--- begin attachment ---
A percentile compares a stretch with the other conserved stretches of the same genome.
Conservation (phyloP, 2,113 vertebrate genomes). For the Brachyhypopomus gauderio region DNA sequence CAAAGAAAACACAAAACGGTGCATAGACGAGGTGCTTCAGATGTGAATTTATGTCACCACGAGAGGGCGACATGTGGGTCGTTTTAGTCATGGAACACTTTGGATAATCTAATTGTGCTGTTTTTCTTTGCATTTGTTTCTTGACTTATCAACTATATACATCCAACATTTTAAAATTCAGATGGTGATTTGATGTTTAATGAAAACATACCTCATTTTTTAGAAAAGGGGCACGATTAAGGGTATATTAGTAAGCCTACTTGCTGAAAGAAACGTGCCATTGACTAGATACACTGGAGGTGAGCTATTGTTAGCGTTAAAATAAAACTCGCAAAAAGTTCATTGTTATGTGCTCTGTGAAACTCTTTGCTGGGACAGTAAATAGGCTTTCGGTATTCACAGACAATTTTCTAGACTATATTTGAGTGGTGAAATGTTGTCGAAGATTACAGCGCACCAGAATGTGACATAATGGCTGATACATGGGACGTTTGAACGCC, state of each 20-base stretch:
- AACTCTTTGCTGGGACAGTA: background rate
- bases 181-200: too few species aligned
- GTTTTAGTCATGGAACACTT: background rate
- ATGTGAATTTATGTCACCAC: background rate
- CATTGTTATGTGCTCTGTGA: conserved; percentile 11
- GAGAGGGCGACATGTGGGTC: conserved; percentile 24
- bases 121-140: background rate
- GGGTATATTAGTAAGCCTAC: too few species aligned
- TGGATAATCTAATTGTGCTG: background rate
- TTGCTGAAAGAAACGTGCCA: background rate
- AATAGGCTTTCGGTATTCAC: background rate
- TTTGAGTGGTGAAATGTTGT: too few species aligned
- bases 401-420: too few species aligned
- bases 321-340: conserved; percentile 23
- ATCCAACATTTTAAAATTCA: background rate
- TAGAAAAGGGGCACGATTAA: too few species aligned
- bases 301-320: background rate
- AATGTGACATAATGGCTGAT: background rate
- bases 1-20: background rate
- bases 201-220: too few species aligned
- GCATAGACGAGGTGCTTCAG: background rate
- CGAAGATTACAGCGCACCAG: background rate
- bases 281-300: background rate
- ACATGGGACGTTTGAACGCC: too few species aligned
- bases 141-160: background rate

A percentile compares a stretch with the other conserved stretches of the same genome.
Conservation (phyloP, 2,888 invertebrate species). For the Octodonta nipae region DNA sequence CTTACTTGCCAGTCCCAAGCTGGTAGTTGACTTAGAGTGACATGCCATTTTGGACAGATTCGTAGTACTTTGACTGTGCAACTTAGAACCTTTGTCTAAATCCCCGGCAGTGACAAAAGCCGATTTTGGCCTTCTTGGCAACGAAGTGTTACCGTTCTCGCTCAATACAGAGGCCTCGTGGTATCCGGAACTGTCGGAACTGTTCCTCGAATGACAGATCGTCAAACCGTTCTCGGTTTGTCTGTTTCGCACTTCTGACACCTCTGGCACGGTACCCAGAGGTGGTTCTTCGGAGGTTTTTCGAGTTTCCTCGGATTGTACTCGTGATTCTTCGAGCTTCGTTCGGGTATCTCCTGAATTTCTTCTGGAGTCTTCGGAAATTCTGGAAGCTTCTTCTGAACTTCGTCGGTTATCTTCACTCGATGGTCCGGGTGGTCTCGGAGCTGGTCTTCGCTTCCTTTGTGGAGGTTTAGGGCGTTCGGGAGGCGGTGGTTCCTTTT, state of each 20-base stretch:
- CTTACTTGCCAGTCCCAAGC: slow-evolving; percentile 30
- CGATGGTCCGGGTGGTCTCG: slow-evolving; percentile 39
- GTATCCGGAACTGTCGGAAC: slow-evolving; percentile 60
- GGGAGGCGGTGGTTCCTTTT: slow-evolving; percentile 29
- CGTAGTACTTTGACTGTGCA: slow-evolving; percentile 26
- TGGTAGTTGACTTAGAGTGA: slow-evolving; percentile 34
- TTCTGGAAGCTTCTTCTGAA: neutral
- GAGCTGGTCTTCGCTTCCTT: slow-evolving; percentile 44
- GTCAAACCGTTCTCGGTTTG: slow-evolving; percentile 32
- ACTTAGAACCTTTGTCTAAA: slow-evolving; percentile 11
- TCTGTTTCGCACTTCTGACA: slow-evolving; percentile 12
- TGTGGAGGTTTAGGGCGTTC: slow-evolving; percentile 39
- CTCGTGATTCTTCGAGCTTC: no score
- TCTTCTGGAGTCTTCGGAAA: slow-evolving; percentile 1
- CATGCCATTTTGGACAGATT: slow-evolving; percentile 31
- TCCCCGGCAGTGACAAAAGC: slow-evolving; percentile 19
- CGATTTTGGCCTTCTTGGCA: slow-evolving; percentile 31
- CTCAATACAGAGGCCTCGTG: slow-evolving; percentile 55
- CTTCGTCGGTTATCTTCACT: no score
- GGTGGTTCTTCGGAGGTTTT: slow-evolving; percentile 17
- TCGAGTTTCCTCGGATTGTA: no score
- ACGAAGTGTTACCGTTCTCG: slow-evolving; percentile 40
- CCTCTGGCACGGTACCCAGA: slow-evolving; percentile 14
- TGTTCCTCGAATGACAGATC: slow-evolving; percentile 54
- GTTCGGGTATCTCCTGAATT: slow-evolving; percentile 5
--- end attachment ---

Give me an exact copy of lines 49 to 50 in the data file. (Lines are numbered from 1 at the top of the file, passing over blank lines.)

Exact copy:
- GGTGGTTCTTCGGAGGTTTT: slow-evolving; percentile 17
- TCGAGTTTCCTCGGATTGTA: no score